Media Report: Trump Built Fortune Via Tax Fraud
President Donald Trump used questionable tax dodges and outright fraud to greatly increase his fortune that started with money from his parents, The New York Times reported Tuesday.
Trump likes to portray himself as a self-made man, saying he started with a relatively modest $1 million loan from his father and built his riches through investments and deals.
But in an extensive and detailed 40,000-word story, the Times reports Trump received about $413 million from his father, Fred Trump, a New York real estate mogul.
Fred Trump began funneling money to Donald Trump and his siblings when they were young children, and the newspaper said they are still getting money from the real estate empire today.
Improper deductions alleged
The newspaper reported that Trump helped his father build up his fortune by dodging taxes, including what the paper called improper tax deductions.
The report alleged Donald Trump schemed to underestimate the value of Trump real estate holdings to sharply reduce the tax bill.
The Times also reported that Donald Trump and his siblings set up a fake corporation to hide large cash gifts from their father.
According to the newspaper, tax records show the Trump family paid just a small fraction of the taxes they were obligated to pay to the federal government under the tax code.
The newspaper based its story on interviews with Fred Trump's former employees and more than 100,000 pages of documents, including the elder Trump's personal tax returns.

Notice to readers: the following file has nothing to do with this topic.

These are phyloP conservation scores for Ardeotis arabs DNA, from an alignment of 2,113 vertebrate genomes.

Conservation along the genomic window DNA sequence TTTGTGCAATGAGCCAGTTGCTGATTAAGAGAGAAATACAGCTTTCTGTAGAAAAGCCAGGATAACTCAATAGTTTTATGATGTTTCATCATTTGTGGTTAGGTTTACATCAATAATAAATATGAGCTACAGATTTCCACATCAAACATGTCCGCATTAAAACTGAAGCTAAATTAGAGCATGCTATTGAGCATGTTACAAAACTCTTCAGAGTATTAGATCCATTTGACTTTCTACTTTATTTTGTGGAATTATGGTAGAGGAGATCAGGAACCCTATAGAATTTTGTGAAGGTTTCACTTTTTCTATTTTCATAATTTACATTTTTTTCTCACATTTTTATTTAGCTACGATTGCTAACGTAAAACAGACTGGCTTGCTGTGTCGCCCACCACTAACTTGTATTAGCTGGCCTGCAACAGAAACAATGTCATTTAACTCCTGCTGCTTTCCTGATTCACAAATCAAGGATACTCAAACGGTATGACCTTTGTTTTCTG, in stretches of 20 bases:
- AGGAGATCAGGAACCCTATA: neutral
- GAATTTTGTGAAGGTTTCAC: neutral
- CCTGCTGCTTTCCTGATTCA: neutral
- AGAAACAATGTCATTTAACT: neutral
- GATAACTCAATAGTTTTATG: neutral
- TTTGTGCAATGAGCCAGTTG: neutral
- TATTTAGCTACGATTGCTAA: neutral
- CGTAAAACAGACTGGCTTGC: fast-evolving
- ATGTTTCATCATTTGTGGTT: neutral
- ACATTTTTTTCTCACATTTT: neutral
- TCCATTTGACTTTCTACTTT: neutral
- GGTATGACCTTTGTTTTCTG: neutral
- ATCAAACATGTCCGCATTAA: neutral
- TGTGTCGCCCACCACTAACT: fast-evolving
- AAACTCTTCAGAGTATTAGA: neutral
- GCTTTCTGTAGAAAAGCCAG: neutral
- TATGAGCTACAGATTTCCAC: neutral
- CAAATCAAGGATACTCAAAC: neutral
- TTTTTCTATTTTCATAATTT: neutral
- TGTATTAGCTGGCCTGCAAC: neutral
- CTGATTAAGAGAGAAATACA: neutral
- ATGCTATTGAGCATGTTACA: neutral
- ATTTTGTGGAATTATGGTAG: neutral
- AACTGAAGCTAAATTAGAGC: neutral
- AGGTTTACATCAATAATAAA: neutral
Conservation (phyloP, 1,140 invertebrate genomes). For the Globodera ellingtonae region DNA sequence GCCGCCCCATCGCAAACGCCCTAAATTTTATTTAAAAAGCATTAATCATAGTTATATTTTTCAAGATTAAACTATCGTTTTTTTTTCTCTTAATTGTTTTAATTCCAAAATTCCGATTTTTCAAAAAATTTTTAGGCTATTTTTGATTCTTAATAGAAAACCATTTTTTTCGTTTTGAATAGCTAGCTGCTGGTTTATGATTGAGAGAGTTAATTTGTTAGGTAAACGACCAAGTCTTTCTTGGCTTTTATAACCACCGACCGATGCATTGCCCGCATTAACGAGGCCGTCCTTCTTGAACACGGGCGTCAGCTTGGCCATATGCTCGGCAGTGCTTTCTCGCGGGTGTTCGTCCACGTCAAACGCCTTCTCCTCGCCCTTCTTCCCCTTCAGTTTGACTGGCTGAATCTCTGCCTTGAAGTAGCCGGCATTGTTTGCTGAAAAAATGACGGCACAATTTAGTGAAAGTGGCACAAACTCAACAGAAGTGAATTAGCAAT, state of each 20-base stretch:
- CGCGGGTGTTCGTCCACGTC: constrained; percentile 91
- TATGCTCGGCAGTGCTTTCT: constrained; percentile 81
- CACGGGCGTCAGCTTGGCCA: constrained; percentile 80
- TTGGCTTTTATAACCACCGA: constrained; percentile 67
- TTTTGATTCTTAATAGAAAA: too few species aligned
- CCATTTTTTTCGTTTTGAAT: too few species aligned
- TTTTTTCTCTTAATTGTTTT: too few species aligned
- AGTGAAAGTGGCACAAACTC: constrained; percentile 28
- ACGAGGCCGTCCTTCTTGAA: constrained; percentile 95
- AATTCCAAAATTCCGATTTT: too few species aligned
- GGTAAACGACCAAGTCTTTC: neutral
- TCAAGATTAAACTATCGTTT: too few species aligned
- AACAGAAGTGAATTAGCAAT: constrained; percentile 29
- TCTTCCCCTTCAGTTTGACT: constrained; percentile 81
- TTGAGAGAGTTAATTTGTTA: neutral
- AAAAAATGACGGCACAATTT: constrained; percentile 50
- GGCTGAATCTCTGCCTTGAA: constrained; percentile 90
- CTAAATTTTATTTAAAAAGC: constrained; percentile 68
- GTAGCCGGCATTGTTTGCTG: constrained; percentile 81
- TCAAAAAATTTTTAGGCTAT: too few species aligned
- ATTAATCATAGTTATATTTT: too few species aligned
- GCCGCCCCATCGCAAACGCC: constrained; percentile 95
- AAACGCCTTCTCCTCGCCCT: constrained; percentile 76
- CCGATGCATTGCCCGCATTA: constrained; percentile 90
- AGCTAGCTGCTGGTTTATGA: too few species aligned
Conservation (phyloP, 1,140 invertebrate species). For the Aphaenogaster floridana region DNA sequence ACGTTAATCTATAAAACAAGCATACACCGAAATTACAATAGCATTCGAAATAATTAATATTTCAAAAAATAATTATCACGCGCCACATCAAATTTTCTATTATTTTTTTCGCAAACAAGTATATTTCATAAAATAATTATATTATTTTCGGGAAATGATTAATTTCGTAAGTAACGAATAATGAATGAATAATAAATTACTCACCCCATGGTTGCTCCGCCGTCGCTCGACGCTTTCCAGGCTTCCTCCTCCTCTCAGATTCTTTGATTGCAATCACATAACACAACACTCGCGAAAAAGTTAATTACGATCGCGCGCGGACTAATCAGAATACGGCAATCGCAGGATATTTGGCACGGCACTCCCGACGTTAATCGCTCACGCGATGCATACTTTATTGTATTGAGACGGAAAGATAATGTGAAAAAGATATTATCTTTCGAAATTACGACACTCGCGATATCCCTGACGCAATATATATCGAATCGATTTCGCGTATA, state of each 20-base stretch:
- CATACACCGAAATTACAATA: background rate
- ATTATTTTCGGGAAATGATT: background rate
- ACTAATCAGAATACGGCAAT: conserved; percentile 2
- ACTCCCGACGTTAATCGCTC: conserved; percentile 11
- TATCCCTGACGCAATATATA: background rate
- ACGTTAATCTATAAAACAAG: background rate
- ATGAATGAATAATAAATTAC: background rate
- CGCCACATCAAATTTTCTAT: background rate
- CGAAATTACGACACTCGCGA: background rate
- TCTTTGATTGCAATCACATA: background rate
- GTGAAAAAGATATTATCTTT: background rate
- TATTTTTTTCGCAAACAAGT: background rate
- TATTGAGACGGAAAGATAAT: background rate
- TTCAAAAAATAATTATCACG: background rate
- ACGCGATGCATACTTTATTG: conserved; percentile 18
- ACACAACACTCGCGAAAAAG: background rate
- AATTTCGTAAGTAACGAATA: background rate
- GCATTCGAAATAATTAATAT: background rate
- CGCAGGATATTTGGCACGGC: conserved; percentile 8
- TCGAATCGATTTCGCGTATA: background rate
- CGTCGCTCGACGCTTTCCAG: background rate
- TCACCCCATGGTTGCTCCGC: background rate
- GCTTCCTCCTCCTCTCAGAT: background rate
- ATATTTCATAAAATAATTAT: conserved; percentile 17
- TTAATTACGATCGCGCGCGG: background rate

Apparently, none of the president's tax returns were used to write the Times report. The president refused to release his tax returns, breaking with recent White House practices.
A Trump lawyer, Charles Harder, said in a statement Tuesday that the Times' allegations of fraud and tax evasion "are 100 percent false and highly defamatory. There was no fraud or tax evasion by anyone. The facts upon which the Times bases its false allegations are extremely inaccurate."
A statement from Trump's brother, Robert, pointed out that Fred Trump died in June 1999, and he said the Internal Revenue Service closed his estate two years later. He said the Trump family had no further comment on the allegations and appealed to everyone to let Fred and Mary Anne Trump rest in peace.
The Times said that according to tax experts, Trump was unlikely to face criminal prosecution for tax fraud because the alleged crimes took place too long ago.
But the experts told the Times he could still face civil penalties and fines.